Let's hope the actual movie itself hasn't been purged of references to science or Darwin when it hits the screens here in the US. Or I will have to look for ways to pirate that original UK edition myself!
Bonus: David Tennant, who voices Darwin in the film, was on BBC's Five Live with Simon Mayo and Mark Kermode this week to talk about the film. He said something about having to fight to keep the original title at least in the UK. You can listen to the interview online for the next few days, or download the podast.
Monday, March 19, 2012
Monday, March 5, 2012
"This is a very serious issue, in fact..."
"... that's why you're on this show!"
That was perhaps the most ironic exchange between Brian Fagan (who said the first part) and Jon Stewart (who came back with the swift self-deprecating retort) tonight on The Daily Show where Fagan came on to talk about his new book "The Great Warming: Climate Change and the Rise and Fall of Civilizations". The Daily Show's promo blurb for today's show had a link to Fagan's blog, where he wrote this interesting post about the forecasts of prolonged droughts in some parts of the world being the silent elephants in the climate change discussion. And it was when he was discussing that very point when the above ironic exchange occurred during the interview (look for it @ 3:35 min in the video below the fold) - a double dose of irony if you will!
|The Daily Show with Jon Stewart||Mon - Thurs 11p / 10c|
Meanwhile, I was touched by another post discussing the Indian monsoon in a historical context, with the opening making me ache for my favorite season of the year back home:
"The peacocks danced at eventide", wrote the sixth-century Indian writer Subdandhu of the onset of the monsoon. The monsoon is much more than a matter of meteorology in India and Pakistan. The very fabric of human existence unfolds around two seasons--the wet and the dry. The wet season brings warm, moist conditions and heavy rain, carried by the monsoon winds blowing inland from the ocean. The other half of the year, the arid season, enjoys cool, dry air from the north. The coming of the monsoon is a highlight of the year to those who suffered through the buildup after the pleasant winter months--weeks of torrid heat. Colonel Edward Tennant of the British East India Company wrote in 1886: "The sly, instead of its brilliant blue, assumes the sullen tint of lead. . . . The days become overcast and hot, banks of clouds rise over the ocean to the west. . . . At last the sudden lightning flash among the hills, and shoot through the clouds that overhang the sea, and with a crash of thunder the monsoon bursts over the hungry land." My father was a civil servant in the British Raj in the Punjab during the 1920s. Even in his extreme old age, he could vividly recall the most epochal day of the year, when India became cold and grey, like distant England.Trust me, it is actually quite unlike England, being grey, yes, but definitely not cold - but rather invitingly cool after a blazing hot summer! Oh how I miss the march of those grey clouds across the Bombay coastline...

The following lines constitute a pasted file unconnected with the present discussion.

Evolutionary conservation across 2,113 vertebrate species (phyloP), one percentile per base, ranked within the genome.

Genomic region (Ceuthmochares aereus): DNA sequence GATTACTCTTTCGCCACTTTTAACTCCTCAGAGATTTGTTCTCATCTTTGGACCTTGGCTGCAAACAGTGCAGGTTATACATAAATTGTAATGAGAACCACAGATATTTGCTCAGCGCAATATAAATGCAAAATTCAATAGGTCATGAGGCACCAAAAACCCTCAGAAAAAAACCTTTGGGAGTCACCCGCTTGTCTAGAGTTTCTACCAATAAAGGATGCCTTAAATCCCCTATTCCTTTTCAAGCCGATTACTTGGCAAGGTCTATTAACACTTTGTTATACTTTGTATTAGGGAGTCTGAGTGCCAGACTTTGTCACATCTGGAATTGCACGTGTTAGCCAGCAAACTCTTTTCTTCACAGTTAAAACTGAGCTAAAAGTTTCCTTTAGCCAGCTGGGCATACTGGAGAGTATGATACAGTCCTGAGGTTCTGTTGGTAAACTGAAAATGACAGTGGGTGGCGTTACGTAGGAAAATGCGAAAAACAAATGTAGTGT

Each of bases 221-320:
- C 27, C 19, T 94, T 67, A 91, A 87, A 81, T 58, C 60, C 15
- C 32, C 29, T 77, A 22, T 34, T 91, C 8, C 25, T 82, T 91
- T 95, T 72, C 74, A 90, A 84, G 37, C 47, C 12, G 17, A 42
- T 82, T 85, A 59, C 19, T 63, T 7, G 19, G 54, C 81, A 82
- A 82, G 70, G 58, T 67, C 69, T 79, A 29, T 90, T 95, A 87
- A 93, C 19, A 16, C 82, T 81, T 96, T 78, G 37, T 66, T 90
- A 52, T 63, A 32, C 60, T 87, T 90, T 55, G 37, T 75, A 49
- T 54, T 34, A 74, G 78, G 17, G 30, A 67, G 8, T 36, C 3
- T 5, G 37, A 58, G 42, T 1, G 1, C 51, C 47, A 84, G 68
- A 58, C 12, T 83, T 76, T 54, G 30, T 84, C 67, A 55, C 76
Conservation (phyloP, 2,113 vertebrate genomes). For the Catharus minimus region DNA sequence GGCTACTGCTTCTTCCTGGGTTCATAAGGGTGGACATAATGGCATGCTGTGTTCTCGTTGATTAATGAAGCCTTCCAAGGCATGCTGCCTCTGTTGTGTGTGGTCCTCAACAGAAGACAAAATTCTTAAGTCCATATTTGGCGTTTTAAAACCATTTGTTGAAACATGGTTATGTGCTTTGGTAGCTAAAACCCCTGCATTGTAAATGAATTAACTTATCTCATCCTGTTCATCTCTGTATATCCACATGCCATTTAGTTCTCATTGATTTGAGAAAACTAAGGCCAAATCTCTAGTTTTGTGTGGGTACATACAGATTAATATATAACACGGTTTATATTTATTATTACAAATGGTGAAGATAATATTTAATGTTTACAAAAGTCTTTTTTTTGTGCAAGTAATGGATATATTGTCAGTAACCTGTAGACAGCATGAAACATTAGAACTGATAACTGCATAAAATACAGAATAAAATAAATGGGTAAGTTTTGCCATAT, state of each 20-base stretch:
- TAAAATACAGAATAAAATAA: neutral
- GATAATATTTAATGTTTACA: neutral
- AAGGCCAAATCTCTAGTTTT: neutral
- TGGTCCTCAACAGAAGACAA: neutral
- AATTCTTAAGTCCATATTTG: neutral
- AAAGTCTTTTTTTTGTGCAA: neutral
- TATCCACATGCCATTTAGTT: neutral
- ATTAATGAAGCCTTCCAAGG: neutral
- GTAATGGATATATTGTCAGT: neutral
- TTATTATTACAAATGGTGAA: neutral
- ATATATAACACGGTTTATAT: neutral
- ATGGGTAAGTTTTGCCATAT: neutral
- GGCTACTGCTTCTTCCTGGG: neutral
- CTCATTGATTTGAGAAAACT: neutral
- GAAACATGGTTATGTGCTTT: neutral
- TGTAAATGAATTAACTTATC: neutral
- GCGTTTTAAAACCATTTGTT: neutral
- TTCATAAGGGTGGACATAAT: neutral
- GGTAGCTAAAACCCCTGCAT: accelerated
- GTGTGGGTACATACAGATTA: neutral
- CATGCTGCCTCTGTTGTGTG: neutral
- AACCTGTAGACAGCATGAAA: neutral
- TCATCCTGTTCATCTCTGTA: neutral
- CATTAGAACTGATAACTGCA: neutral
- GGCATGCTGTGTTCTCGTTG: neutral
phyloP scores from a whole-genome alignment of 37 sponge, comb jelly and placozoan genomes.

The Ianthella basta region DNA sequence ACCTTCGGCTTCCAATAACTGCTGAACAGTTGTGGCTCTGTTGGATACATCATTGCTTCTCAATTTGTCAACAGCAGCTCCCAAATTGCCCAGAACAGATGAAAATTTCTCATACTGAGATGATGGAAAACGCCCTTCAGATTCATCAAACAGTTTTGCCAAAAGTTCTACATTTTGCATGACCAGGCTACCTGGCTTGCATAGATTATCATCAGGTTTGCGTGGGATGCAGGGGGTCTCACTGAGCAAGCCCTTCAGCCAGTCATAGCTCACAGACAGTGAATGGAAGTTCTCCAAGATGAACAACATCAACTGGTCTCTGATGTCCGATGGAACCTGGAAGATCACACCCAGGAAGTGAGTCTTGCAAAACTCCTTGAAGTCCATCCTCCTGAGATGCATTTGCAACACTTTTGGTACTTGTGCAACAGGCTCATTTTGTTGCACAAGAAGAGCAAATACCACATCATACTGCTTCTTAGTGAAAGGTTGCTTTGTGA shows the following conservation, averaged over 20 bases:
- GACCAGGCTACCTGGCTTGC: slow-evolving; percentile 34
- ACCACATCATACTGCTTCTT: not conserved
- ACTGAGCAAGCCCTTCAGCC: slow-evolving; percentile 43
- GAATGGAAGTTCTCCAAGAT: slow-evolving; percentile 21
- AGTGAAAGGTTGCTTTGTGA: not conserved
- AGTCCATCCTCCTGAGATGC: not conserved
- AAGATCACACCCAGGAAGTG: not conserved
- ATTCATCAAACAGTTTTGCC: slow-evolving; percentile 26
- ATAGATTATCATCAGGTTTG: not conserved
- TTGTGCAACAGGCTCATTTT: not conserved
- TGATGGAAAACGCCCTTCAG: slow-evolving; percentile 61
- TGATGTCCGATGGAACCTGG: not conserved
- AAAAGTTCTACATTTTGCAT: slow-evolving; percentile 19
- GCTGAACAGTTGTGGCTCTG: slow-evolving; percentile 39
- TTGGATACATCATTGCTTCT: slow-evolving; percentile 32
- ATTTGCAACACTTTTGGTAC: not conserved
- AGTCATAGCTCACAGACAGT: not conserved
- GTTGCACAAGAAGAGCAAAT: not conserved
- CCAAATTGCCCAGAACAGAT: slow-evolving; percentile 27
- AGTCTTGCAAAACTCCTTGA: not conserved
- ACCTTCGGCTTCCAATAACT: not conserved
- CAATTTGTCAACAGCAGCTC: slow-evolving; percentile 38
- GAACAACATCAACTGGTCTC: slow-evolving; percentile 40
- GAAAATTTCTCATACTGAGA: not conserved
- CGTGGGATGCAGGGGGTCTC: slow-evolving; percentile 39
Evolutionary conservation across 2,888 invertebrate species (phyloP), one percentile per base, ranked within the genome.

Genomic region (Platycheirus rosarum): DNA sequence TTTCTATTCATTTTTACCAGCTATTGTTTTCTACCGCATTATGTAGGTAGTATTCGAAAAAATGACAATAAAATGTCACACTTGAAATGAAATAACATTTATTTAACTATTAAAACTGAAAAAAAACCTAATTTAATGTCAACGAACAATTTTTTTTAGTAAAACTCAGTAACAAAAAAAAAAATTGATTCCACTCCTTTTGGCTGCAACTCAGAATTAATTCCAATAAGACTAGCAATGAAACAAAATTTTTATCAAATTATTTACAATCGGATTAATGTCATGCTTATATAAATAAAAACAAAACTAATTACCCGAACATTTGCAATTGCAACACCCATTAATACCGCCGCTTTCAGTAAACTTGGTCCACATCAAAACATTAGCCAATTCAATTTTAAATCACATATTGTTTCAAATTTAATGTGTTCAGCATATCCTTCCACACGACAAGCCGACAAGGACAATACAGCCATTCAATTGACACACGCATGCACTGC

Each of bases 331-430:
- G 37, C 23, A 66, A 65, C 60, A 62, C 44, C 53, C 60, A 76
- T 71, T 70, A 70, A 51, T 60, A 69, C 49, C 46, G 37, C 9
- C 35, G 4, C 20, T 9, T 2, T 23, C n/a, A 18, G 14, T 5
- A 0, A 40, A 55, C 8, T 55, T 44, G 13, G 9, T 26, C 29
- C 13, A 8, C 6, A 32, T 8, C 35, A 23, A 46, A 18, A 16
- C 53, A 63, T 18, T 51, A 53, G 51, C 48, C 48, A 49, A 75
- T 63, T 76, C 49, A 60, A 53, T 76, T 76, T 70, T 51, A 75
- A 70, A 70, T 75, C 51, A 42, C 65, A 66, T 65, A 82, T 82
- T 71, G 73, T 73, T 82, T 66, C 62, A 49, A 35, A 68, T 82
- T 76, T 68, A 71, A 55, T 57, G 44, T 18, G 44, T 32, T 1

Fagan goes on to describe the discovery of correlations between the Indian monsoon and El Nìno events in the Pacific...
Generations of meteorologists have tried to forecast monsoons, notable among them Sir Gilbert Walker, a brilliant statistician with a passion for flutes and atmospheric pressure, who is remembered for his discovery of the Southern Oscillation, the driving force behind El Nino and its opposite cousin, La Nina. There is now fairly general Agreement that monsoon failures sometimes, but not invariably, coincide with El Nino conditions in the Pacific, as was the case with the terrible famine and monsoon failure of 1875-6, which killed tens of thousands and ravaged at least a third of Bengal.... before adding some strong words about the historical context of the famine and the culpability of the British empire:
While much of India starved, the British Raj was busy exporting grain to the world market. Meanwhile, the Viceroy, the eccentric and erratic Lord Lytton, who happened to be Queen Victoria's favorite poet, was preoccupied with a gigantic durbar in Delhi, which included a week-long feast for 68,000 maharajahs and officials. An English journalist estimated that at least 100,000 rural farmers perished during the festivities, which were designed to be gaudy enough to impress the orientals". Lytton's shameful famine policy was one of laissez faire. The historian Mike Davis, whose book Late Victorian Holocausts should be required reading for every historian of the nineteenth century, estimates that at least 20-30 million tropical farmers perished during that century as a result of drought, famine, and famine-related diseases.And as Fagan rounds off with an alarm bell about how future wars will be fought over water even as we waste our current resources on unnecessary wars while avoiding facing the real problems looming ahead, I'm reminded of the Indian journalist P. Sainath's powerful book Everybody Loves a Good Drought: Stories from India's Poorest Districts.